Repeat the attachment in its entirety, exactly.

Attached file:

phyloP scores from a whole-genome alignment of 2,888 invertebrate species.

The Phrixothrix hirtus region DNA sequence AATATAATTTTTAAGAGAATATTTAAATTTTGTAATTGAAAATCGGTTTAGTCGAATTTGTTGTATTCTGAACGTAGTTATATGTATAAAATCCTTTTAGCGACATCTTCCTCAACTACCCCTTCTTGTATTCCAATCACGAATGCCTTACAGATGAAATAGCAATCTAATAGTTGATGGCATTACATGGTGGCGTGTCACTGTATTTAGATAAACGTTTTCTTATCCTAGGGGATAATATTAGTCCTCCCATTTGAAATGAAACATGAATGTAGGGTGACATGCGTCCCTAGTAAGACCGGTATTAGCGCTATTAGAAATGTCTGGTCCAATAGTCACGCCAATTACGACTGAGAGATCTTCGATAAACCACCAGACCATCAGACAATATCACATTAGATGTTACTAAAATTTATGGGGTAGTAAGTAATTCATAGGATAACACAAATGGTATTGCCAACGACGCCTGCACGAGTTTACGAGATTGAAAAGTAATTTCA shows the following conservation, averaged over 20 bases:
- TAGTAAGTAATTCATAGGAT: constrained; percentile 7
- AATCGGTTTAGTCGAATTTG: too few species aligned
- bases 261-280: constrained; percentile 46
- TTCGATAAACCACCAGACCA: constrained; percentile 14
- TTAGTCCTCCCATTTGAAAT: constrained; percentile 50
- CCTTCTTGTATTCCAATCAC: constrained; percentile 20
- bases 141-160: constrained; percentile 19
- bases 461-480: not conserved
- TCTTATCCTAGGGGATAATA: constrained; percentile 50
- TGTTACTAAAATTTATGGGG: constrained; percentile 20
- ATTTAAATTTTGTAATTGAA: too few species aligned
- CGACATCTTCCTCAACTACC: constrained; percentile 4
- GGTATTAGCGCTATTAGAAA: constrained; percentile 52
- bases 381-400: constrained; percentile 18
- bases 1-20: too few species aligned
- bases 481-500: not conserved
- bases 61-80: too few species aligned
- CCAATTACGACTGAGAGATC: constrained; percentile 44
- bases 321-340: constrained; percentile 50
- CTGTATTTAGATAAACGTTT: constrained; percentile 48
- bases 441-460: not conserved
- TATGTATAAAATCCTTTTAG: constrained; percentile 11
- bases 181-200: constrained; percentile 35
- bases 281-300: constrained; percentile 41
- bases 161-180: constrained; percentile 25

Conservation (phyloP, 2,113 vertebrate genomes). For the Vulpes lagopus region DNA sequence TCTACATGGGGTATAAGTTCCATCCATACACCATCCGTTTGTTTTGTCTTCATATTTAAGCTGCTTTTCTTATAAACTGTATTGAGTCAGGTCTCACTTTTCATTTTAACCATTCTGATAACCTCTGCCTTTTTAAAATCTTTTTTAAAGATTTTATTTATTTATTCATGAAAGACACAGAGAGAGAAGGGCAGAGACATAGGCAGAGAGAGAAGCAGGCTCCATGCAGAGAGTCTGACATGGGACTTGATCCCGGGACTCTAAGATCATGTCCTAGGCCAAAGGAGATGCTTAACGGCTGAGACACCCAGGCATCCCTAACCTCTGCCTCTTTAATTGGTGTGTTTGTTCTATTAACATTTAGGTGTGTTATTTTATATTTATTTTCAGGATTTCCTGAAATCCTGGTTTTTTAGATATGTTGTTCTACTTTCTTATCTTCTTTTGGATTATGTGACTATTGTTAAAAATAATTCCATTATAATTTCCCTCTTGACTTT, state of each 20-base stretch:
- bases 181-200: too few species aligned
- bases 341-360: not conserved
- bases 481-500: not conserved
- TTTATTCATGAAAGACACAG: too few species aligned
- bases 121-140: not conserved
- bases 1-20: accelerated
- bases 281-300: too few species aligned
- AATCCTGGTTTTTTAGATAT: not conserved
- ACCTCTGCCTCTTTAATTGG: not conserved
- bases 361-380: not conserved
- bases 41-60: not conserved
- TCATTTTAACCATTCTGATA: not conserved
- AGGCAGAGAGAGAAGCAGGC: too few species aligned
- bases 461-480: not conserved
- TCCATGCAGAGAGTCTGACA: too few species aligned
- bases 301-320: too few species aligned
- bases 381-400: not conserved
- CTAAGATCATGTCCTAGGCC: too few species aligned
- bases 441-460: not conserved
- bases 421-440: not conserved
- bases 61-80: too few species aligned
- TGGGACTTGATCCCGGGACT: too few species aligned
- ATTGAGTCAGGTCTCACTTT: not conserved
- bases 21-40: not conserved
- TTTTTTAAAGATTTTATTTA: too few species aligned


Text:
phyloP scores from a whole-genome alignment of 2,888 invertebrate species.

The Phrixothrix hirtus region DNA sequence AATATAATTTTTAAGAGAATATTTAAATTTTGTAATTGAAAATCGGTTTAGTCGAATTTGTTGTATTCTGAACGTAGTTATATGTATAAAATCCTTTTAGCGACATCTTCCTCAACTACCCCTTCTTGTATTCCAATCACGAATGCCTTACAGATGAAATAGCAATCTAATAGTTGATGGCATTACATGGTGGCGTGTCACTGTATTTAGATAAACGTTTTCTTATCCTAGGGGATAATATTAGTCCTCCCATTTGAAATGAAACATGAATGTAGGGTGACATGCGTCCCTAGTAAGACCGGTATTAGCGCTATTAGAAATGTCTGGTCCAATAGTCACGCCAATTACGACTGAGAGATCTTCGATAAACCACCAGACCATCAGACAATATCACATTAGATGTTACTAAAATTTATGGGGTAGTAAGTAATTCATAGGATAACACAAATGGTATTGCCAACGACGCCTGCACGAGTTTACGAGATTGAAAAGTAATTTCA shows the following conservation, averaged over 20 bases:
- TAGTAAGTAATTCATAGGAT: constrained; percentile 7
- AATCGGTTTAGTCGAATTTG: too few species aligned
- bases 261-280: constrained; percentile 46
- TTCGATAAACCACCAGACCA: constrained; percentile 14
- TTAGTCCTCCCATTTGAAAT: constrained; percentile 50
- CCTTCTTGTATTCCAATCAC: constrained; percentile 20
- bases 141-160: constrained; percentile 19
- bases 461-480: not conserved
- TCTTATCCTAGGGGATAATA: constrained; percentile 50
- TGTTACTAAAATTTATGGGG: constrained; percentile 20
- ATTTAAATTTTGTAATTGAA: too few species aligned
- CGACATCTTCCTCAACTACC: constrained; percentile 4
- GGTATTAGCGCTATTAGAAA: constrained; percentile 52
- bases 381-400: constrained; percentile 18
- bases 1-20: too few species aligned
- bases 481-500: not conserved
- bases 61-80: too few species aligned
- CCAATTACGACTGAGAGATC: constrained; percentile 44
- bases 321-340: constrained; percentile 50
- CTGTATTTAGATAAACGTTT: constrained; percentile 48
- bases 441-460: not conserved
- TATGTATAAAATCCTTTTAG: constrained; percentile 11
- bases 181-200: constrained; percentile 35
- bases 281-300: constrained; percentile 41
- bases 161-180: constrained; percentile 25

Conservation (phyloP, 2,113 vertebrate genomes). For the Vulpes lagopus region DNA sequence TCTACATGGGGTATAAGTTCCATCCATACACCATCCGTTTGTTTTGTCTTCATATTTAAGCTGCTTTTCTTATAAACTGTATTGAGTCAGGTCTCACTTTTCATTTTAACCATTCTGATAACCTCTGCCTTTTTAAAATCTTTTTTAAAGATTTTATTTATTTATTCATGAAAGACACAGAGAGAGAAGGGCAGAGACATAGGCAGAGAGAGAAGCAGGCTCCATGCAGAGAGTCTGACATGGGACTTGATCCCGGGACTCTAAGATCATGTCCTAGGCCAAAGGAGATGCTTAACGGCTGAGACACCCAGGCATCCCTAACCTCTGCCTCTTTAATTGGTGTGTTTGTTCTATTAACATTTAGGTGTGTTATTTTATATTTATTTTCAGGATTTCCTGAAATCCTGGTTTTTTAGATATGTTGTTCTACTTTCTTATCTTCTTTTGGATTATGTGACTATTGTTAAAAATAATTCCATTATAATTTCCCTCTTGACTTT, state of each 20-base stretch:
- bases 181-200: too few species aligned
- bases 341-360: not conserved
- bases 481-500: not conserved
- TTTATTCATGAAAGACACAG: too few species aligned
- bases 121-140: not conserved
- bases 1-20: accelerated
- bases 281-300: too few species aligned
- AATCCTGGTTTTTTAGATAT: not conserved
- ACCTCTGCCTCTTTAATTGG: not conserved
- bases 361-380: not conserved
- bases 41-60: not conserved
- TCATTTTAACCATTCTGATA: not conserved
- AGGCAGAGAGAGAAGCAGGC: too few species aligned
- bases 461-480: not conserved
- TCCATGCAGAGAGTCTGACA: too few species aligned
- bases 301-320: too few species aligned
- bases 381-400: not conserved
- CTAAGATCATGTCCTAGGCC: too few species aligned
- bases 441-460: not conserved
- bases 421-440: not conserved
- bases 61-80: too few species aligned
- TGGGACTTGATCCCGGGACT: too few species aligned
- ATTGAGTCAGGTCTCACTTT: not conserved
- bases 21-40: not conserved
- TTTTTTAAAGATTTTATTTA: too few species aligned